SAN FRANCISCO -- In Finland, where cellular phones, like backpacks and textbooks, have become standard issue for high school students, schools have taken to prohibiting their use while classes are in session. So commonplace are the phones that they've become the modern version of notes slipped in class.
Kari Penka Wiska, president of
mobile phone division recently received a misdirected message that read, "I have math. This is boring. What do you have?" Wiska was tempted to reply, "I have a board meeting. This is boring as well."
The errant message shows just how the ubiquitous cell phone has woven its way into lives that diverge on many other fronts. Here at the
NationsBanc Montgomery Securities Tech Week Conference
, the cell-phone toting crowd came to hear how cell phones are doing -- in particular, how demand for data will drive growth in the industry for years to come.
But the question that seemed to occupy several fund managers was whether it was time to cash in their hefty profits in Nokia and switch into one of its competitors. The company has taken the lead in sales of digital handsets and has been unhampered by restructuring, unlike competitors
"It's been all Nokia to here," said one West Coast technology fund manager who is long the stock, musing whether it was time to spread his eggs into more baskets. "I'm not that inclined to do that yet."
Last year saw explosive growth in the sale of digital handsets, thanks largely to the introduction in the United States of one-price plans, which made a call from the car no more expensive then one from the home. At the same time, growth in Europe has been driven by the replacement of wire lines with wireless.
Matt Hoffman, a senior analyst with the market research firm
, estimates the sale of digital handsets in the U.S. grew a staggering 280% in 1998.
"The big story is the market's going digital," said Hoffman. "It's creating a tremendous opportunity for the handset makers. It's a growth sector for 1999, and these guys are going to continue to do well."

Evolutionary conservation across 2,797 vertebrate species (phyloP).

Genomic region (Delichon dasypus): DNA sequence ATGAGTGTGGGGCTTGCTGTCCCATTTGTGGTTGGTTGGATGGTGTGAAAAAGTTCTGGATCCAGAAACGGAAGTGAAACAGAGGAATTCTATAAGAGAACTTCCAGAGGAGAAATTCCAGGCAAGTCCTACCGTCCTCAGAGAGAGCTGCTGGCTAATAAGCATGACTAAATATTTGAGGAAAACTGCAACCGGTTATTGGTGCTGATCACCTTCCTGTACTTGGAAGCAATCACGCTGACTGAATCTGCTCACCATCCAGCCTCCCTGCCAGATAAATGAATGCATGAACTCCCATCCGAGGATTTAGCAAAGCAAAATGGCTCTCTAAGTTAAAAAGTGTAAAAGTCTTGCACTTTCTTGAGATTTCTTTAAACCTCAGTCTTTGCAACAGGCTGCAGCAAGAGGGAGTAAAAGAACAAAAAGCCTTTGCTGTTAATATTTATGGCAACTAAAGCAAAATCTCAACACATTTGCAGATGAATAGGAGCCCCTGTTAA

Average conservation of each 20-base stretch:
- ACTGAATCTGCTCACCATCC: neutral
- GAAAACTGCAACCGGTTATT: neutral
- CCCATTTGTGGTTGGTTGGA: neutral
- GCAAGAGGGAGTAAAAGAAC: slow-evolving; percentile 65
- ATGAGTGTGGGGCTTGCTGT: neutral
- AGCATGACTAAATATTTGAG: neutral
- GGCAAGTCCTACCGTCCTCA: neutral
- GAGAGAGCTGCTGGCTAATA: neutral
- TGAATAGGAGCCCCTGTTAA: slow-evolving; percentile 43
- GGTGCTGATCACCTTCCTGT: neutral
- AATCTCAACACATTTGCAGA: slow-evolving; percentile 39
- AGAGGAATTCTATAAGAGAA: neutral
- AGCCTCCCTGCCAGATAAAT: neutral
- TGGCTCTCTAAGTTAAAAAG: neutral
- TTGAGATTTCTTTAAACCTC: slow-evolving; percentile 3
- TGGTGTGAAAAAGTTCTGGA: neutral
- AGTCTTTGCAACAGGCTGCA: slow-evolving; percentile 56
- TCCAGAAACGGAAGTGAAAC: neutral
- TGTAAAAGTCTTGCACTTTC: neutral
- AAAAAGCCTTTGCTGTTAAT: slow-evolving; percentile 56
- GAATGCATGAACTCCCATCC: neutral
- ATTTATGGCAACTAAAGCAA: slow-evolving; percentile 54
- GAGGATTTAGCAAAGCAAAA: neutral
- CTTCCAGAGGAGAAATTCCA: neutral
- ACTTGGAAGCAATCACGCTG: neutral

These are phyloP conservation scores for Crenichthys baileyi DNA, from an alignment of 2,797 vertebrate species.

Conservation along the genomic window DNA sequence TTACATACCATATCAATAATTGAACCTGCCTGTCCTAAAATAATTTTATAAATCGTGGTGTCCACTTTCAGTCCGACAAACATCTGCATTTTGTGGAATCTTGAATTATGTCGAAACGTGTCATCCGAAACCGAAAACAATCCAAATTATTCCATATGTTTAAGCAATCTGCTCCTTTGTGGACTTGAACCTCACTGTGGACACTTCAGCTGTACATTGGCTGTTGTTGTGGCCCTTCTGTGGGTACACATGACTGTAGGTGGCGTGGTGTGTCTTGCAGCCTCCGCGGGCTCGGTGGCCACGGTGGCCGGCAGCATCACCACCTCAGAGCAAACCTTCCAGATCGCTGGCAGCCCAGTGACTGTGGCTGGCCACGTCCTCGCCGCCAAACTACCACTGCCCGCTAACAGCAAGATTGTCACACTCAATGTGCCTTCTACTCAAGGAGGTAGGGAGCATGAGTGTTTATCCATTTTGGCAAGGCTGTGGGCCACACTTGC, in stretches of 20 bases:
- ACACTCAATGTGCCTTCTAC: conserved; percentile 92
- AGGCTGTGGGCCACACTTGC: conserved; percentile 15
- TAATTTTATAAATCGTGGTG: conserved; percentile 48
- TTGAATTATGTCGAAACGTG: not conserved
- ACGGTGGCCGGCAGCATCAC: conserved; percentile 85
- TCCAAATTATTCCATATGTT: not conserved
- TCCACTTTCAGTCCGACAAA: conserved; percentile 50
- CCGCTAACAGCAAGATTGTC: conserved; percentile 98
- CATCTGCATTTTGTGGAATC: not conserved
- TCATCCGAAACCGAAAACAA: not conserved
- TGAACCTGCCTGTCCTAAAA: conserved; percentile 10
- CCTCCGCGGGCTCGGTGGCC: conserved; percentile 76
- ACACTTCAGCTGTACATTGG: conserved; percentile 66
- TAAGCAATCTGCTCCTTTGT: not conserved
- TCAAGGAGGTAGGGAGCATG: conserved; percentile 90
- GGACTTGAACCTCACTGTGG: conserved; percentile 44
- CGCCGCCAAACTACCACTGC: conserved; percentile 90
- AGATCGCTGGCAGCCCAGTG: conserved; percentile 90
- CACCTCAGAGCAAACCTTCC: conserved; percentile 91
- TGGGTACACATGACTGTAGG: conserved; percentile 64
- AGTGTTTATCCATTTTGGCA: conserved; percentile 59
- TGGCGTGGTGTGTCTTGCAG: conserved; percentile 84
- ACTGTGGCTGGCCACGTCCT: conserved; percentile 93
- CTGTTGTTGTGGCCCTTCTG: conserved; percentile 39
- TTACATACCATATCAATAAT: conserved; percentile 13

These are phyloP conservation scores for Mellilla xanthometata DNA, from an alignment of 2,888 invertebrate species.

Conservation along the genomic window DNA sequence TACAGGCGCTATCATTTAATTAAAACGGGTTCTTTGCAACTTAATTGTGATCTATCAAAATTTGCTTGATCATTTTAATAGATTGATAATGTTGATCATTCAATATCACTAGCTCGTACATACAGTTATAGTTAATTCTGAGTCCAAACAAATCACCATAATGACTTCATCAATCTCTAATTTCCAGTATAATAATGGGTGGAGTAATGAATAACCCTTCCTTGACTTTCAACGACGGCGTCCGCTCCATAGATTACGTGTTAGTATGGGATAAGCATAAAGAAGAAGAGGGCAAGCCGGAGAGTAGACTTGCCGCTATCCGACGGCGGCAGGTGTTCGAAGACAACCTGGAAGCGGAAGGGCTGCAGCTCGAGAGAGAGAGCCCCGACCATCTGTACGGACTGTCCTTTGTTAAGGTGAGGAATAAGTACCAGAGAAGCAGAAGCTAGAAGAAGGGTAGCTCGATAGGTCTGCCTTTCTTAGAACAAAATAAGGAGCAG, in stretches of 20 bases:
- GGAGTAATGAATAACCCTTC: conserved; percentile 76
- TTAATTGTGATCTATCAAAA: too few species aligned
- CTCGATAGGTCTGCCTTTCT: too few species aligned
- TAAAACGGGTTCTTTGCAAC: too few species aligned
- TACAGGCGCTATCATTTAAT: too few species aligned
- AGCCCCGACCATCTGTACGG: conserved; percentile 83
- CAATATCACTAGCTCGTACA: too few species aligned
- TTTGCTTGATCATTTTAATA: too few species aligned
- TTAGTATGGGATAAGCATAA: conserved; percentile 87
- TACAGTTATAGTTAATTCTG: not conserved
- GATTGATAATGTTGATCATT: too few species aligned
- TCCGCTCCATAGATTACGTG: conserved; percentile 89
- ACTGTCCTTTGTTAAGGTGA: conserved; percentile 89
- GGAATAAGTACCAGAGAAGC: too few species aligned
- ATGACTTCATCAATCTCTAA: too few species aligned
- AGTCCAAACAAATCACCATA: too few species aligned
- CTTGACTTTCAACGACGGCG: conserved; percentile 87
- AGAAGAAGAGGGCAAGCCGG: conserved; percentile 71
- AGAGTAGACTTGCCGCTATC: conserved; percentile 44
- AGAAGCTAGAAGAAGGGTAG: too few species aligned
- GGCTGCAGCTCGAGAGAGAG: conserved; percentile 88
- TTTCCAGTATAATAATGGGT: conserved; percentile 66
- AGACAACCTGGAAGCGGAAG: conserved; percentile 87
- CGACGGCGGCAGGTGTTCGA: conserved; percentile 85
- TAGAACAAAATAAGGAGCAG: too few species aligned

Wireless executives noted there are considerable barriers to demand for wireless data. Those barriers include transmissions rates that today are too slow, the scarcity of content and restrictions on the length of messages that limit their utility.
But rather than waiting for demand of new digital services to develop organically and drive sales, wireless equipment manufacturers are working to create demand by investing in new services, creating standards for data transmission and developing new means for devices to interact with each other and the Internet.
Examples of this push include Motorola's investment in
, which provides audio programming over the Internet, and Qualcomm's joint venture with
, which provides Internet access to mobile users.
"Our main business is equipment," said Anthony Thornley, CFO of Qualcomm. "We get involved in services. It's a seeding of the market to sell more equipment."
In addition, wireless equipment makers are banding together in several projects to foster demand for wireless data services. This includes the development of the Symbian operating system for devices that serve as telephones and PDAs, the Wireless Applications Protocol for reading Web pages and Bluetooth, a low-power, short-range radio link that will allow wireless devices to exchange data.
Though data traffic over land lines is expected to exceed voice traffic by the year 2001, the same won't likely happen until the middle of the next decade for wireless. Despite the current low demand for data, the development of new bells and whistles will be critical for driving replacement sales in the years ahead.
"It's going to take a while," said Mark McKechnie, wireless equipment analyst with Montgomery, who rates Nokia and Motorola buys and Qualcomm and Ericsson holds. "But data uses are necessary to the product innovation cycle and help the market grow."
For now, voice remains the killer app for wireless and there is no data application that's expected to change that soon.
Daniel S. Levine is a freelance writer covering business and Silicon Valley. He is editor of the Web magazine www.disgruntled.com.